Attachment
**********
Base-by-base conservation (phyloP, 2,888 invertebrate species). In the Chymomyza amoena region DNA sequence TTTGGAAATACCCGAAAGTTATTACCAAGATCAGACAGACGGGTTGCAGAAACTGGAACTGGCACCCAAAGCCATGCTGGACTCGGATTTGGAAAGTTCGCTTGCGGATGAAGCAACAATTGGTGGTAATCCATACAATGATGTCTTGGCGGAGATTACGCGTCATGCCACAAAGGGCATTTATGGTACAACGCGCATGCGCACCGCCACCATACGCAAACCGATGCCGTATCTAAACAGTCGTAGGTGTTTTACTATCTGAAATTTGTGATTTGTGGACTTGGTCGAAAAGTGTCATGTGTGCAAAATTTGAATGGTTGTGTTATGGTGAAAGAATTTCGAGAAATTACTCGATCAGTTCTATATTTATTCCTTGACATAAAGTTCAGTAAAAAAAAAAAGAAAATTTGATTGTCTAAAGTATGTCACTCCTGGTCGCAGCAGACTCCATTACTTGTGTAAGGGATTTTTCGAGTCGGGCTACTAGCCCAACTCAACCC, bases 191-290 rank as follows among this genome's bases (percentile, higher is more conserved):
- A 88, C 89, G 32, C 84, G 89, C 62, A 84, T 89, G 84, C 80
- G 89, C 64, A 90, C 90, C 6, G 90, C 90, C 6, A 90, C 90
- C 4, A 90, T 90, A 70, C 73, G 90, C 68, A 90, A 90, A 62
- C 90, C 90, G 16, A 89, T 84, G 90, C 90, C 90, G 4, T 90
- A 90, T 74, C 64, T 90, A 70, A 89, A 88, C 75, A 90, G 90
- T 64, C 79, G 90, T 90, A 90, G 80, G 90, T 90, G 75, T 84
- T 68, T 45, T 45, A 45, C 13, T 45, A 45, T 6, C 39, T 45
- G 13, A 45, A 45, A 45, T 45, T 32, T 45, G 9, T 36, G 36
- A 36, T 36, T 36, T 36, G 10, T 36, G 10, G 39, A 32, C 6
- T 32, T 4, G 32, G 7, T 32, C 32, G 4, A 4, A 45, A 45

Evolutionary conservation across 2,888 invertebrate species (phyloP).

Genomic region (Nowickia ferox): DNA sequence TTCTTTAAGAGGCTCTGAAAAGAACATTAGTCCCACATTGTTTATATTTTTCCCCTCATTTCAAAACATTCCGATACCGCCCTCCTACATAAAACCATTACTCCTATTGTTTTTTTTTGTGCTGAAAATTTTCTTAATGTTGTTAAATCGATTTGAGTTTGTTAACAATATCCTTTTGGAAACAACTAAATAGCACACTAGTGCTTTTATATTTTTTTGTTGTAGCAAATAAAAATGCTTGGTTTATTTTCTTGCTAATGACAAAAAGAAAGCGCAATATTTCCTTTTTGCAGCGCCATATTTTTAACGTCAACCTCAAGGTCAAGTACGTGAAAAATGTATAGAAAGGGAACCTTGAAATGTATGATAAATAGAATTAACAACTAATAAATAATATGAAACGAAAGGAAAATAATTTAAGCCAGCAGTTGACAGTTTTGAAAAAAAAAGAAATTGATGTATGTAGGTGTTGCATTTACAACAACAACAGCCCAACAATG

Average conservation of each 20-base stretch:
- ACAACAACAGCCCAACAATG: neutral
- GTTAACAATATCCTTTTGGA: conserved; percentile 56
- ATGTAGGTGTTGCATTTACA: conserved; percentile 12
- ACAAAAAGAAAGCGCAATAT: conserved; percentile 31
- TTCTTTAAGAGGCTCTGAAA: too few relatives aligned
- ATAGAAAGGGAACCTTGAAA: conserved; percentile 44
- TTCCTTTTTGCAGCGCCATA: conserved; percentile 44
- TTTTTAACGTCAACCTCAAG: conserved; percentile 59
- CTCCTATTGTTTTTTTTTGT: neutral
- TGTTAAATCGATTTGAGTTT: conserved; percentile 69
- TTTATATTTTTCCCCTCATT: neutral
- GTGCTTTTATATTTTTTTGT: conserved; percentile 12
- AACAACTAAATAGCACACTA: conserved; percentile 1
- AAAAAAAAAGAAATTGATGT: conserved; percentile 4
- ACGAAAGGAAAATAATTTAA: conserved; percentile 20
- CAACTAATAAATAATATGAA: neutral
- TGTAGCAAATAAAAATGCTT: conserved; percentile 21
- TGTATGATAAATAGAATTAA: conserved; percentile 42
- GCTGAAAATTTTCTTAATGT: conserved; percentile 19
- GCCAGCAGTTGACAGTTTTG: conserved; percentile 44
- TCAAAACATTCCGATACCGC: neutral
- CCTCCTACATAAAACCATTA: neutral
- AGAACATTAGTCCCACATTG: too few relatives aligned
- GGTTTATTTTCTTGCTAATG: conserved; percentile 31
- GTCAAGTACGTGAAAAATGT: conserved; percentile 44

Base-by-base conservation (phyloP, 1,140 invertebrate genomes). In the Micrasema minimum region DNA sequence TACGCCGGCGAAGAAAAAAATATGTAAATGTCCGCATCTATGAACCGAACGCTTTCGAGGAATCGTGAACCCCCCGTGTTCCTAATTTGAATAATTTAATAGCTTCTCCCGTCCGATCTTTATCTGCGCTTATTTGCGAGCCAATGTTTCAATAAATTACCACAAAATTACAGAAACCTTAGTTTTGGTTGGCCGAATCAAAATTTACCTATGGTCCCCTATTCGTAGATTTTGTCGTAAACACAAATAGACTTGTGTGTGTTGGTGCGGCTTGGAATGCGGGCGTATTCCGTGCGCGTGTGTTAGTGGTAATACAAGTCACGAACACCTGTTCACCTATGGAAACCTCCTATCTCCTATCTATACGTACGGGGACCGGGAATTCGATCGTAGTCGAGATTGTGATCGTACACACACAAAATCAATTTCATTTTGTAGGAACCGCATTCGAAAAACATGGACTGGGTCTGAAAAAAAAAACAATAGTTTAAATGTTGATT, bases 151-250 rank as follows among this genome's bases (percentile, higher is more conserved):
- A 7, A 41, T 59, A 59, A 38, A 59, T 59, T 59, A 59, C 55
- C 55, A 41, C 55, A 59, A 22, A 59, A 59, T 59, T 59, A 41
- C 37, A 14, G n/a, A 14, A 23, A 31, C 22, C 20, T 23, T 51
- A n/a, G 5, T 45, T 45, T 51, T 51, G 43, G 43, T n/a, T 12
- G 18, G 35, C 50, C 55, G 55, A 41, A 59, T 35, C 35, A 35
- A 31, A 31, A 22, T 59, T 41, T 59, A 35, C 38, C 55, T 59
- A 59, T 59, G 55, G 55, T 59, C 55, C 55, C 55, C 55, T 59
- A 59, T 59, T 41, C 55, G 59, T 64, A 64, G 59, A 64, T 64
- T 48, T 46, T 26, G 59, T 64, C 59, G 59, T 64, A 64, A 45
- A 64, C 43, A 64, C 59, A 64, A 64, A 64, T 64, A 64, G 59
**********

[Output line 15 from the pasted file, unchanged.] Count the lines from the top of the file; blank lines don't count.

- ACAACAACAGCCCAACAATG: neutral